The NLRB was wrong to rule that the publisher of conservative online magazine the Federalist unlawfully threatened workers by tweeting that he’d send them “back to the salt mine” if they tried to unionize, a federal appeals court in Philadelphia held.
The National Labor Relations Board lacked the evidence to support its ruling against FDRLST Media LLC, which runs the magazine, for publisher Ben Domenech’s “salt mine” tweet, the US Court of Appeals for the Third Circuit ruled Friday.
“The record contains no sign—indeed, no inkling—of any circumstance at FDRLST Media that leads us to conclude that a reasonable employee would interpret Domenech’s tweet as a veiled threat,” the court said.
The ruling marks a setback in the NLRB’s efforts to crack down on high-profile figures tweeting anti-union comments.
The board has ruled that Tesla CEO Elon Musk’s tweet suggesting workers would lose stock options if they unionized was an unlawful threat. The agency also settled with Barstool Sports in a case involving its co-founder’s tweet threatening to fire workers for contacting a union supporter to talk about organizing.
A Third Circuit panel of Republican-appointed judges cited the features of communication on Twitter as reasons why Domenech’s “salt mine” tweet wouldn’t be threatening.
Twitter “encourages users to express opinions in exaggerated or sarcastic terms,” the court said. Domenech sent his message to his more than 80,000 followers and made it publicly available, rather than sending it directly to the Federalist’s six employees, it said.
“These characteristics of Domenech’s tweet would give a reasonable FDRLST Media employee even more reason to read the tweet as mocking a rival internet media company or commenting on a timely socio-political issue than as threatening reprisal,” Judge Thomas Hardiman, a George W. Bush appointee, wrote for the Third Circuit panel.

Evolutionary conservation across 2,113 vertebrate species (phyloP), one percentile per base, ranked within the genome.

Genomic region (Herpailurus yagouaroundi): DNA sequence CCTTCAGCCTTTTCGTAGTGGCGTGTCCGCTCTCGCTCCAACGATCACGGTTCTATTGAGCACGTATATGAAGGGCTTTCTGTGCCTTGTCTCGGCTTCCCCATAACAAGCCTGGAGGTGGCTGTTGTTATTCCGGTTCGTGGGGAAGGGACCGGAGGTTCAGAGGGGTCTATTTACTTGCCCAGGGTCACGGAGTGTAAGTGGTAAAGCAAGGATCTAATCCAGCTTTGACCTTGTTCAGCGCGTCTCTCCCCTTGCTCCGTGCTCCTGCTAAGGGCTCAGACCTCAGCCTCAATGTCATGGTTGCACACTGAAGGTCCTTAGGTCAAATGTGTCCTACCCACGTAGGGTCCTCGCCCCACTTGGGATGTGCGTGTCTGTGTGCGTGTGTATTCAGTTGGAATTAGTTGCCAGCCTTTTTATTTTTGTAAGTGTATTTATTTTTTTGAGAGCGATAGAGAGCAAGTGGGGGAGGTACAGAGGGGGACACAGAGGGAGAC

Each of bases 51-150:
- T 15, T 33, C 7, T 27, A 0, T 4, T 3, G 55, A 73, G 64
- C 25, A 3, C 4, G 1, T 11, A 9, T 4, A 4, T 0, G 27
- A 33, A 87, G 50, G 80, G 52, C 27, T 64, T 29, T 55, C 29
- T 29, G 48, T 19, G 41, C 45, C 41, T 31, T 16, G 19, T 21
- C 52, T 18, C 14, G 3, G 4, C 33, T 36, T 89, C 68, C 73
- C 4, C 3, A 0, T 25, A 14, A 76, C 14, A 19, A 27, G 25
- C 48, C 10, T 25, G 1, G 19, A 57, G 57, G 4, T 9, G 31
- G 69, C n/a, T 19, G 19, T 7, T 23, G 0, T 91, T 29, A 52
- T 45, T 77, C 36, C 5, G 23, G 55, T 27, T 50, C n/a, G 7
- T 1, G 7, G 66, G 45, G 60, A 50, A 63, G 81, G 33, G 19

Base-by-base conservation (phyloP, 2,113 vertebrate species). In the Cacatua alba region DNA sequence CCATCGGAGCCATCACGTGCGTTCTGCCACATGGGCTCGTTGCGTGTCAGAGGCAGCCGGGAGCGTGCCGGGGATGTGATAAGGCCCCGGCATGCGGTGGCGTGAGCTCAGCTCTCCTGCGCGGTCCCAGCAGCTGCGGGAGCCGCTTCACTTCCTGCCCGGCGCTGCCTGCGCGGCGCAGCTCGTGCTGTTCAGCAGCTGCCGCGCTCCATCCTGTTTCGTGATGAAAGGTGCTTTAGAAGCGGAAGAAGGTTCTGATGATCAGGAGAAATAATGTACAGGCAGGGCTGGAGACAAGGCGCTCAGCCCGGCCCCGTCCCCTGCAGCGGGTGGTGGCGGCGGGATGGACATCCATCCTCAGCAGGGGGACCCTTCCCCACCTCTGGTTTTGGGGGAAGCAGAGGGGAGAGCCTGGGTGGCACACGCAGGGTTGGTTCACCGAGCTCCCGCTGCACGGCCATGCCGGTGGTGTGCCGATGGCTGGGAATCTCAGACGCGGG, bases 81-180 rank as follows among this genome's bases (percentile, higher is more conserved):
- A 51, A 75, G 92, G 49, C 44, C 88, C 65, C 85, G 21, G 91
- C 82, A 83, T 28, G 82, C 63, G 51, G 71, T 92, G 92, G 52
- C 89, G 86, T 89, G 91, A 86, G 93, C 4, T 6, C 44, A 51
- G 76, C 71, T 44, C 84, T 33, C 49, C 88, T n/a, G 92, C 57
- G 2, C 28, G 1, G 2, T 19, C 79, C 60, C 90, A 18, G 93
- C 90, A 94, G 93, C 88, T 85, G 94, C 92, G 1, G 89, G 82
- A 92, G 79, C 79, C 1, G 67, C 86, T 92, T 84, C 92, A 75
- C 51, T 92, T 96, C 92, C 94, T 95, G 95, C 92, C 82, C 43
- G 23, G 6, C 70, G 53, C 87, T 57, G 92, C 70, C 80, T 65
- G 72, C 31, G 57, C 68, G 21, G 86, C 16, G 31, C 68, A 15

The NLRB ignored crucial context, such as the labor environment at the Federalist, the subjects that the magazine publishes commentary on, and what its workers thought about the tweet, according to the panel, which also included Judges Paul Matey, a Donald Trump appointee, and Anthony Scirica, a Ronald Reagan appointee.
Workers’ subjective impressions of employer conduct—while not dispositive—are relevant when deciding whether a statement was coercive, especially when the employer claims it was speaking in jest, the panel said.
“The propensity for jokes to fall flat for want of context or audience understanding has given rise to idioms like ‘I guess you had to be there’ and ‘too soon?,’” Hardiman wrote. “Excluding context and viewing a statement in isolation, as the Board did here, could cause one to conclude that ‘break a leg’ is always a threat.”
NLRB Wins on Jurisdiction
While the Third Circuit overturned the NLRB’s finding on the “salt mine” tweet, the court endorsed the agency’s broad jurisdiction over labor relations in the private sector.
The court reaffirmed that NLRB prosecutors could issue a complaint in the case even though it was based on a charge filed by Joel Fleming, a Massachusetts resident who doesn’t work for FDRLST Media or have any connection to FDRLST Media. Circuit precedent going back nearly 60 years has recognized the validity of the board’s right to grant standing to any party to file charges.
The National Labor Relations Act is “remarkably broad in scope and power,” the court said.
“Unfortunate as it may be, the Act as written and interpreted empowers a politically-motivated busybody as much as a concerned employee or civic-minded whistleblower,” Hardiman wrote.
The court also rejected FDRLST Media’s arguments that the NLRB’s New York regional office lacked jurisdiction over the company, which is incorporated in Delaware and operates out of Washington, D.C.
Judge Matey filled a concurring opinion arguing that the NLRB had no jurisdiction over the case because the charge was filed by “someone who took offense to something seen while scrolling Twitter” rather than a truly aggrieved party.
Domenech called the NLRB case “taxpayer-funded ideological harassment” in a statement after the Friday ruling, saying the decision overturning the board raised “key questions about the scope of the NLRB.”
“My thanks to the Third Circuit for this decision, which honors and defends free speech and the right to tell a joke even if a humorless Twitter troll doesn’t get it,” he said.
An NLRB spokeswoman declined to comment on the ruling.
The case is FDRLST Media v. NLRB, 3d Cir., No. 20-03434, 5/20/22.